You may be familiar with a URL (Uniform Resource Locator) that you find at the top of the screen when in a web browser. There are a couple components to a URL: the scheme, the host, the path, and the query string. For example, here is a URL: https://www.google.com/search?q=how+to+code. The scheme identifies the protocol (http), the host is where you will find the domain (google.com), the path is where you will find the path to the desired resource within the website from the home page (/search), and the query string is used to provide additional information and parameters to the web application for further instruction. Query strings will follow a question mark in the URL (?q=how+to+code). Briefly knowing how this works can sometimes lead you to the root of your problem. 

    Parts of a URL

    HTML is the language, which tells your browser what the structure of page should look like. Styling of the page is read from the CSS, or cascading style sheets, which tells the browser what the elements on the webpage should look like cosmetically. CSS files are linked in the html and essentially is what gives the web page a user-friendly look and feel. Then, a scripting language, JavaScript, tells the browser what the page should do, making the page interactive. Scripting languages are a bit more complex, but there are many free resources online to learn more.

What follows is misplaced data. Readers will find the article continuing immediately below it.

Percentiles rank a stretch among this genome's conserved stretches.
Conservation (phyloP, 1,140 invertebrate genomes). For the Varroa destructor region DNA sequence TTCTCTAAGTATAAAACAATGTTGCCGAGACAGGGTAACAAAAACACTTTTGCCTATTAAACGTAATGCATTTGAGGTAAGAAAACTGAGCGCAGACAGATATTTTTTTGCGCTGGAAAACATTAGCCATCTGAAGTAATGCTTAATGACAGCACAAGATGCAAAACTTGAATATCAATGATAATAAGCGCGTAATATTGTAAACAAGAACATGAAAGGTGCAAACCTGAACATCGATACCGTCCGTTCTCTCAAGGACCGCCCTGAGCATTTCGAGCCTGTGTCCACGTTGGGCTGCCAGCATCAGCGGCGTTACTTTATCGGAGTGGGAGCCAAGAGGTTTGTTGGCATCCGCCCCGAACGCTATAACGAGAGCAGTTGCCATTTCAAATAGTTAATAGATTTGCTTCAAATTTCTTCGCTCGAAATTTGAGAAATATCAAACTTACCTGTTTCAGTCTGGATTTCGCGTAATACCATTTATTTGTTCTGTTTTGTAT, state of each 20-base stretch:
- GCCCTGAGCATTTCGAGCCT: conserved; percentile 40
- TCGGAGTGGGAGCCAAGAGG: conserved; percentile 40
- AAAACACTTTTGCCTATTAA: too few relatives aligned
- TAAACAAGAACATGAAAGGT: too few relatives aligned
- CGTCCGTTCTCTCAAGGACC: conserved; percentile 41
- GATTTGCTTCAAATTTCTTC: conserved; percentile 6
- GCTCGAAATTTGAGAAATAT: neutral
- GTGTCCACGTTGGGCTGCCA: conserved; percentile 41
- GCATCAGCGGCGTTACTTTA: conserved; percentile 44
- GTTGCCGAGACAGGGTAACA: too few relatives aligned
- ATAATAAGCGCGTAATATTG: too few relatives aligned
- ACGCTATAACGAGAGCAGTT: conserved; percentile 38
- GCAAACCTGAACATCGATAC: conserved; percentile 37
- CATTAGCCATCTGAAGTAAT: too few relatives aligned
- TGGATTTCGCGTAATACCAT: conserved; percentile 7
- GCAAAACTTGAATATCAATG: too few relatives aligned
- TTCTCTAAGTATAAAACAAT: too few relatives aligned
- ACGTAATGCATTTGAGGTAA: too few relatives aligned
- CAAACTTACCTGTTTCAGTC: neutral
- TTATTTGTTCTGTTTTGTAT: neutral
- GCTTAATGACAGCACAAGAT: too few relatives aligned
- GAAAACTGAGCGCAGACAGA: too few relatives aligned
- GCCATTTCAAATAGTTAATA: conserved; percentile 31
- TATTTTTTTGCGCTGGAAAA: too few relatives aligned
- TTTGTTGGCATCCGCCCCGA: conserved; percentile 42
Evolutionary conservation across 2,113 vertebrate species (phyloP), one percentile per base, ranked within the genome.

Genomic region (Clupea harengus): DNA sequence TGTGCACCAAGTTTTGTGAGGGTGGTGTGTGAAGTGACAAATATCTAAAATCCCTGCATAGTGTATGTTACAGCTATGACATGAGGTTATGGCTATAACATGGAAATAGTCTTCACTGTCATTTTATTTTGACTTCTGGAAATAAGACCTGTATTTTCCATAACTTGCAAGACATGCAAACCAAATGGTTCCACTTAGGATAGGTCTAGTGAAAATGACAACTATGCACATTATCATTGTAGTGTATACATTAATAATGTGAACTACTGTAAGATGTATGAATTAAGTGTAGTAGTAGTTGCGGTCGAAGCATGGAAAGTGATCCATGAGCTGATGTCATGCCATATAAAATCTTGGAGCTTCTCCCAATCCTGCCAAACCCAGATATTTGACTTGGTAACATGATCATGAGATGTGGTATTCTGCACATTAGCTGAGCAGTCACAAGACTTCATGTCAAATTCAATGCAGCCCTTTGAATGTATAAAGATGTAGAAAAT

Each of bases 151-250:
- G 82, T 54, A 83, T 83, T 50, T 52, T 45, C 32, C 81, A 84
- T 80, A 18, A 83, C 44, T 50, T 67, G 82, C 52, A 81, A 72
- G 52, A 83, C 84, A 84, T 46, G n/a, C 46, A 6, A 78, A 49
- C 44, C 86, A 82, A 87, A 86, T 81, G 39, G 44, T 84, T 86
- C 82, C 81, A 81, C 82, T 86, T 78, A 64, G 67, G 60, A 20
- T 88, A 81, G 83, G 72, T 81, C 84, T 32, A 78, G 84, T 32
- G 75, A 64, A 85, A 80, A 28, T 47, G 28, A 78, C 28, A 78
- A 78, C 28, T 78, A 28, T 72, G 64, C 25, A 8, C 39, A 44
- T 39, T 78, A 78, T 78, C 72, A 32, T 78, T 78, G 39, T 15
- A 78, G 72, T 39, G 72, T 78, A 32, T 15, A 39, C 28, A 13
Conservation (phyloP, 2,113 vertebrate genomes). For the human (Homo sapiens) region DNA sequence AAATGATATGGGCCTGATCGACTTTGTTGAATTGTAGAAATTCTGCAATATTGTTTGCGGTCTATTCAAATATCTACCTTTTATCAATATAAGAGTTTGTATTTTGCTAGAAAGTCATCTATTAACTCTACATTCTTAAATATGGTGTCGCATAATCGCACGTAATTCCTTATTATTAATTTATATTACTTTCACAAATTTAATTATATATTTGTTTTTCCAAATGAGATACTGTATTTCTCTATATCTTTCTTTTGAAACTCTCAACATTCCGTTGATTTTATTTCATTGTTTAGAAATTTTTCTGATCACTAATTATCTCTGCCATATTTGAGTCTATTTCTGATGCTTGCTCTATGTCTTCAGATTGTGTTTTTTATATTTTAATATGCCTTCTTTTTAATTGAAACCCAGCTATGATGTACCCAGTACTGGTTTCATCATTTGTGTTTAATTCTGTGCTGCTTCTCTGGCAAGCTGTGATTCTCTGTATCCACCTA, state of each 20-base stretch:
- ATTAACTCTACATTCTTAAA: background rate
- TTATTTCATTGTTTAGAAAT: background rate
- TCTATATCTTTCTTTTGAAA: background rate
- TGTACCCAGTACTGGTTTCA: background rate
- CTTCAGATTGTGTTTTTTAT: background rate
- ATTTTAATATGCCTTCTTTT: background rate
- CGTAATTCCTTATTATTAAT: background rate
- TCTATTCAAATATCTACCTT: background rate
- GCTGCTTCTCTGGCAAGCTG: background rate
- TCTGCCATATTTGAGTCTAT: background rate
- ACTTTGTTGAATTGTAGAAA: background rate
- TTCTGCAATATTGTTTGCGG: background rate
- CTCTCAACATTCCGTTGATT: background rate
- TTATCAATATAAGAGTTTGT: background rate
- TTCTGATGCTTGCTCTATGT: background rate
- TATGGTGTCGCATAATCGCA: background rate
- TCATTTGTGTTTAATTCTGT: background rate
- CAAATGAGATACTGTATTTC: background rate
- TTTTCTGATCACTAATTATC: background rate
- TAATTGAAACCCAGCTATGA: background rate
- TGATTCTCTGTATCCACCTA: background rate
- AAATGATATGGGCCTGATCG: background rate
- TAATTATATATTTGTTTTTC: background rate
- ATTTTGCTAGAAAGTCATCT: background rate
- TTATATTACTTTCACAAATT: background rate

HTML of ASTS Organization

    What Happens When You Remove CSS

    CSS example: Here is the ASTS (American Society or Transplant Surgeons Foundation) website with and without CSS applied.  

    Troubleshooting Issues  

    The website you are managing is not working as it should or does not load at all. Before you get frustrated, smash your computer, and immediately reach for your phone to contact technical support, you need to first try some basic troubleshooting on your own. First, you need to identify where the issue is coming from. Could it be an issue on your computer or device, the software, or could it be an issue with the website or systems that work with the website? This is when understanding the basics of the Internet comes in handy.